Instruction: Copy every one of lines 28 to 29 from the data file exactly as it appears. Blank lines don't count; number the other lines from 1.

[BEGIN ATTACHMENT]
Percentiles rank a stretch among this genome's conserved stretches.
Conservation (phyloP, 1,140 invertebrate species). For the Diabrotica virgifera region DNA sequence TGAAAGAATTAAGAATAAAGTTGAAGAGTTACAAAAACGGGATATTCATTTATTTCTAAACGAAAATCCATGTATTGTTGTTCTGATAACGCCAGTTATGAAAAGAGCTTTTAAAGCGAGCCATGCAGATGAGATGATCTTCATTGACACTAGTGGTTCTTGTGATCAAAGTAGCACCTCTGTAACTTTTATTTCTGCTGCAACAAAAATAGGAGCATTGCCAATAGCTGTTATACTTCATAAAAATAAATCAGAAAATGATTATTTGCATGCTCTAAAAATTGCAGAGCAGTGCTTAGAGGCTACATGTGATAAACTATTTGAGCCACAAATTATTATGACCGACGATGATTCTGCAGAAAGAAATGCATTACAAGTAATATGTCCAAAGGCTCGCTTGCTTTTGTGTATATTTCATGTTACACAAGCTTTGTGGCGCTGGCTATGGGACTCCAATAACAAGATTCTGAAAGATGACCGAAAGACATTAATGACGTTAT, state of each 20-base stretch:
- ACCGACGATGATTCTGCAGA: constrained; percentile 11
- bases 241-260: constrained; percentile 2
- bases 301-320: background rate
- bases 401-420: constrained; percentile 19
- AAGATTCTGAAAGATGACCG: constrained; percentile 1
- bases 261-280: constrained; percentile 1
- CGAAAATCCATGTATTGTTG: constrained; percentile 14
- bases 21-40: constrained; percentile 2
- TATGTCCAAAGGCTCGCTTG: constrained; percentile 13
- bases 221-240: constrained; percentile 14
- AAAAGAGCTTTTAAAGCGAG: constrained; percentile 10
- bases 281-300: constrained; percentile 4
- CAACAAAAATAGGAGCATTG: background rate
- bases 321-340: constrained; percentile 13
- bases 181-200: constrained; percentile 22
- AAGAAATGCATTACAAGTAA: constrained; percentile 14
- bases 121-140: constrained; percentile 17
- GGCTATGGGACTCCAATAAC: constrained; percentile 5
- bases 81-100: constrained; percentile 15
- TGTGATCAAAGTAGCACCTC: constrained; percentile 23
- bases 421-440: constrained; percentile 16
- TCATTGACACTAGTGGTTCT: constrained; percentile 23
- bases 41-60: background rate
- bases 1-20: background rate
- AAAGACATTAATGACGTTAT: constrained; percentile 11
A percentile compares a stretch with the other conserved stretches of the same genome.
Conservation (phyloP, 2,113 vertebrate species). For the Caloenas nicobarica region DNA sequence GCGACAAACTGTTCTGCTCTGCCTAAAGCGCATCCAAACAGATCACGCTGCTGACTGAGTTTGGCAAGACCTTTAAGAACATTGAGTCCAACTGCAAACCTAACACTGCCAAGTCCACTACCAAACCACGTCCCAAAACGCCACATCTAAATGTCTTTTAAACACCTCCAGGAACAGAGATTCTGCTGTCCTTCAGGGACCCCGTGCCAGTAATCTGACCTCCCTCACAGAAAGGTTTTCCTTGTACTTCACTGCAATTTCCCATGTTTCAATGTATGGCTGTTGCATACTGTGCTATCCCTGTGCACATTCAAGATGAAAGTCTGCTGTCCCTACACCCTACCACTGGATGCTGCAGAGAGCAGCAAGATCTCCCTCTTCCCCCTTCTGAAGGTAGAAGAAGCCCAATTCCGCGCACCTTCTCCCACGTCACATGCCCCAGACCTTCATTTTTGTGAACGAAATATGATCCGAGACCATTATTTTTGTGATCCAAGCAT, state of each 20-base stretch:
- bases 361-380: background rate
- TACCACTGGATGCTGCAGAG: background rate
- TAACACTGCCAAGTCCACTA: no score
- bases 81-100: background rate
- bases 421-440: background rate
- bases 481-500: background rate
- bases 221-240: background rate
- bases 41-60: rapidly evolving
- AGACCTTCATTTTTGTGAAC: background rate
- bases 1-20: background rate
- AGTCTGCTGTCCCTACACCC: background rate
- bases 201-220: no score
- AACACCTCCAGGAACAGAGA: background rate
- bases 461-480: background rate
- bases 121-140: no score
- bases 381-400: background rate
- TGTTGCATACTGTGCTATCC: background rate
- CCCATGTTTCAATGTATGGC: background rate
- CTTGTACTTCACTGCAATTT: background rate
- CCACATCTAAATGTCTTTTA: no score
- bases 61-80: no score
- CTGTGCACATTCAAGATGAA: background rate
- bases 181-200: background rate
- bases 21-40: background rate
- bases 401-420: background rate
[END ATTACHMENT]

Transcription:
A percentile compares a stretch with the other conserved stretches of the same genome.
Conservation (phyloP, 2,113 vertebrate species). For the Caloenas nicobarica region DNA sequence GCGACAAACTGTTCTGCTCTGCCTAAAGCGCATCCAAACAGATCACGCTGCTGACTGAGTTTGGCAAGACCTTTAAGAACATTGAGTCCAACTGCAAACCTAACACTGCCAAGTCCACTACCAAACCACGTCCCAAAACGCCACATCTAAATGTCTTTTAAACACCTCCAGGAACAGAGATTCTGCTGTCCTTCAGGGACCCCGTGCCAGTAATCTGACCTCCCTCACAGAAAGGTTTTCCTTGTACTTCACTGCAATTTCCCATGTTTCAATGTATGGCTGTTGCATACTGTGCTATCCCTGTGCACATTCAAGATGAAAGTCTGCTGTCCCTACACCCTACCACTGGATGCTGCAGAGAGCAGCAAGATCTCCCTCTTCCCCCTTCTGAAGGTAGAAGAAGCCCAATTCCGCGCACCTTCTCCCACGTCACATGCCCCAGACCTTCATTTTTGTGAACGAAATATGATCCGAGACCATTATTTTTGTGATCCAAGCAT, state of each 20-base stretch: